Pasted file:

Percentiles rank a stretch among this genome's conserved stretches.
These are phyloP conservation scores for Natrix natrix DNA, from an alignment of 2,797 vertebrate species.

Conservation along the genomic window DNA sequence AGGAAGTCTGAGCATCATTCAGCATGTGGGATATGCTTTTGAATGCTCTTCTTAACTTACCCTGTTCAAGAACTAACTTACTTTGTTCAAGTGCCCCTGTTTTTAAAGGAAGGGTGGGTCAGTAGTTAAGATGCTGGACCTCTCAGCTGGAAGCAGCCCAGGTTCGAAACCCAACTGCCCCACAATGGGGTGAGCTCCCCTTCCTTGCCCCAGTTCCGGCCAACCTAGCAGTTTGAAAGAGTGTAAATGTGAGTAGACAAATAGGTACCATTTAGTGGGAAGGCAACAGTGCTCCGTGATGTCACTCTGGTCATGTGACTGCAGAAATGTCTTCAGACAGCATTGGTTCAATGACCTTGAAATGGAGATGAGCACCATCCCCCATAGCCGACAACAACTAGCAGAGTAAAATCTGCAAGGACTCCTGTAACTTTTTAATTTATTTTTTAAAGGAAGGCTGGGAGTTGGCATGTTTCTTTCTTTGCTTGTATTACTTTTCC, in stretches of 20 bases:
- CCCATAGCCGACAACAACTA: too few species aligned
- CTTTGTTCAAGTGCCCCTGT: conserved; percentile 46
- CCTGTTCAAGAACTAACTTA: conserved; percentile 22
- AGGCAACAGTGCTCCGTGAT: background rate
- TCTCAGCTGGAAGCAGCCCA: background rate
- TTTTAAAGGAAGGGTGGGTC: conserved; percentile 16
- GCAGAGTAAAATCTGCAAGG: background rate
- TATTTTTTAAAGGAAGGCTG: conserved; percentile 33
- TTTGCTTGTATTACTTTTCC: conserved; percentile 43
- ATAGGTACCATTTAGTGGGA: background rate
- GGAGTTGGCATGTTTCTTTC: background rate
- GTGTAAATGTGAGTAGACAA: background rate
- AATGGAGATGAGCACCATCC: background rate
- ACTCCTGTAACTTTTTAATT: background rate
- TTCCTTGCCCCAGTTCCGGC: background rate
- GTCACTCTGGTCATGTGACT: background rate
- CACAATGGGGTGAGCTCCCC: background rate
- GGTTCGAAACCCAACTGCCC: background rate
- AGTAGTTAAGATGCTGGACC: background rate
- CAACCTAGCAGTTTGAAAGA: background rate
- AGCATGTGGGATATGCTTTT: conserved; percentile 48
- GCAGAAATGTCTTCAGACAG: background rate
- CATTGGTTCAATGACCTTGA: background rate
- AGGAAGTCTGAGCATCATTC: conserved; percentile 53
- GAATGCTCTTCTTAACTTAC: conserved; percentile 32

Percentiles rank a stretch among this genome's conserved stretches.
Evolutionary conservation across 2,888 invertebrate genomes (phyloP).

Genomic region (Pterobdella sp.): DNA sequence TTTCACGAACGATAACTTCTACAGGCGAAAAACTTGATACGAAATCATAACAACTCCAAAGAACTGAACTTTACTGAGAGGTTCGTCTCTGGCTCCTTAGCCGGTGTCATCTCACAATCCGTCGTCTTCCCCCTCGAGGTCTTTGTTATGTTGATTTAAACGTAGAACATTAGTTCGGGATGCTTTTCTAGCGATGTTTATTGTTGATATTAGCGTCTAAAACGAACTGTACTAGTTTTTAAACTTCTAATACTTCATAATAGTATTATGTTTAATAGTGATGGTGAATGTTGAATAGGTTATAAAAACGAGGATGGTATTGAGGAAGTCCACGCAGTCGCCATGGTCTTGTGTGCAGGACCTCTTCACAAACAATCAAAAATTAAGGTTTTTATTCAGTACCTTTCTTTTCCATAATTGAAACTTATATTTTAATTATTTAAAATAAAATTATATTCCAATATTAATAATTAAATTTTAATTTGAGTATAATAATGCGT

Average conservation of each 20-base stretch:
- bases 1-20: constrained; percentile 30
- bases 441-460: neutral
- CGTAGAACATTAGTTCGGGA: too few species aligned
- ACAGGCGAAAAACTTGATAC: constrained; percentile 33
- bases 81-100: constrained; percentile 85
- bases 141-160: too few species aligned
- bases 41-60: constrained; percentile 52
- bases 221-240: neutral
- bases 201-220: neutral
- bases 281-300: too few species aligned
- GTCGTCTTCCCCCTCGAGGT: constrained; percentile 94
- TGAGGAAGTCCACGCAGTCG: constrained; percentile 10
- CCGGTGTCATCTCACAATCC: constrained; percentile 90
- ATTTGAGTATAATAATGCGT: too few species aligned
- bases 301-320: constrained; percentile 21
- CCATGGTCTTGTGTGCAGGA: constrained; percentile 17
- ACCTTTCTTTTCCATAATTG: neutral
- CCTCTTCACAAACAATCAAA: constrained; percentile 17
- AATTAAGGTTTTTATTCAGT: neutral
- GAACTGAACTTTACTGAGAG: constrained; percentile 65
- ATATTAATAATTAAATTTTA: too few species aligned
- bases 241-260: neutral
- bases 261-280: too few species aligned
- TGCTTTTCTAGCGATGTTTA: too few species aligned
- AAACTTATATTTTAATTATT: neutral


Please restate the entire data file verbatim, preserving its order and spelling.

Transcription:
Percentiles rank a stretch among this genome's conserved stretches.
These are phyloP conservation scores for Natrix natrix DNA, from an alignment of 2,797 vertebrate species.

Conservation along the genomic window DNA sequence AGGAAGTCTGAGCATCATTCAGCATGTGGGATATGCTTTTGAATGCTCTTCTTAACTTACCCTGTTCAAGAACTAACTTACTTTGTTCAAGTGCCCCTGTTTTTAAAGGAAGGGTGGGTCAGTAGTTAAGATGCTGGACCTCTCAGCTGGAAGCAGCCCAGGTTCGAAACCCAACTGCCCCACAATGGGGTGAGCTCCCCTTCCTTGCCCCAGTTCCGGCCAACCTAGCAGTTTGAAAGAGTGTAAATGTGAGTAGACAAATAGGTACCATTTAGTGGGAAGGCAACAGTGCTCCGTGATGTCACTCTGGTCATGTGACTGCAGAAATGTCTTCAGACAGCATTGGTTCAATGACCTTGAAATGGAGATGAGCACCATCCCCCATAGCCGACAACAACTAGCAGAGTAAAATCTGCAAGGACTCCTGTAACTTTTTAATTTATTTTTTAAAGGAAGGCTGGGAGTTGGCATGTTTCTTTCTTTGCTTGTATTACTTTTCC, in stretches of 20 bases:
- CCCATAGCCGACAACAACTA: too few species aligned
- CTTTGTTCAAGTGCCCCTGT: conserved; percentile 46
- CCTGTTCAAGAACTAACTTA: conserved; percentile 22
- AGGCAACAGTGCTCCGTGAT: background rate
- TCTCAGCTGGAAGCAGCCCA: background rate
- TTTTAAAGGAAGGGTGGGTC: conserved; percentile 16
- GCAGAGTAAAATCTGCAAGG: background rate
- TATTTTTTAAAGGAAGGCTG: conserved; percentile 33
- TTTGCTTGTATTACTTTTCC: conserved; percentile 43
- ATAGGTACCATTTAGTGGGA: background rate
- GGAGTTGGCATGTTTCTTTC: background rate
- GTGTAAATGTGAGTAGACAA: background rate
- AATGGAGATGAGCACCATCC: background rate
- ACTCCTGTAACTTTTTAATT: background rate
- TTCCTTGCCCCAGTTCCGGC: background rate
- GTCACTCTGGTCATGTGACT: background rate
- CACAATGGGGTGAGCTCCCC: background rate
- GGTTCGAAACCCAACTGCCC: background rate
- AGTAGTTAAGATGCTGGACC: background rate
- CAACCTAGCAGTTTGAAAGA: background rate
- AGCATGTGGGATATGCTTTT: conserved; percentile 48
- GCAGAAATGTCTTCAGACAG: background rate
- CATTGGTTCAATGACCTTGA: background rate
- AGGAAGTCTGAGCATCATTC: conserved; percentile 53
- GAATGCTCTTCTTAACTTAC: conserved; percentile 32

Percentiles rank a stretch among this genome's conserved stretches.
Evolutionary conservation across 2,888 invertebrate genomes (phyloP).

Genomic region (Pterobdella sp.): DNA sequence TTTCACGAACGATAACTTCTACAGGCGAAAAACTTGATACGAAATCATAACAACTCCAAAGAACTGAACTTTACTGAGAGGTTCGTCTCTGGCTCCTTAGCCGGTGTCATCTCACAATCCGTCGTCTTCCCCCTCGAGGTCTTTGTTATGTTGATTTAAACGTAGAACATTAGTTCGGGATGCTTTTCTAGCGATGTTTATTGTTGATATTAGCGTCTAAAACGAACTGTACTAGTTTTTAAACTTCTAATACTTCATAATAGTATTATGTTTAATAGTGATGGTGAATGTTGAATAGGTTATAAAAACGAGGATGGTATTGAGGAAGTCCACGCAGTCGCCATGGTCTTGTGTGCAGGACCTCTTCACAAACAATCAAAAATTAAGGTTTTTATTCAGTACCTTTCTTTTCCATAATTGAAACTTATATTTTAATTATTTAAAATAAAATTATATTCCAATATTAATAATTAAATTTTAATTTGAGTATAATAATGCGT

Average conservation of each 20-base stretch:
- bases 1-20: constrained; percentile 30
- bases 441-460: neutral
- CGTAGAACATTAGTTCGGGA: too few species aligned
- ACAGGCGAAAAACTTGATAC: constrained; percentile 33
- bases 81-100: constrained; percentile 85
- bases 141-160: too few species aligned
- bases 41-60: constrained; percentile 52
- bases 221-240: neutral
- bases 201-220: neutral
- bases 281-300: too few species aligned
- GTCGTCTTCCCCCTCGAGGT: constrained; percentile 94
- TGAGGAAGTCCACGCAGTCG: constrained; percentile 10
- CCGGTGTCATCTCACAATCC: constrained; percentile 90
- ATTTGAGTATAATAATGCGT: too few species aligned
- bases 301-320: constrained; percentile 21
- CCATGGTCTTGTGTGCAGGA: constrained; percentile 17
- ACCTTTCTTTTCCATAATTG: neutral
- CCTCTTCACAAACAATCAAA: constrained; percentile 17
- AATTAAGGTTTTTATTCAGT: neutral
- GAACTGAACTTTACTGAGAG: constrained; percentile 65
- ATATTAATAATTAAATTTTA: too few species aligned
- bases 241-260: neutral
- bases 261-280: too few species aligned
- TGCTTTTCTAGCGATGTTTA: too few species aligned
- AAACTTATATTTTAATTATT: neutral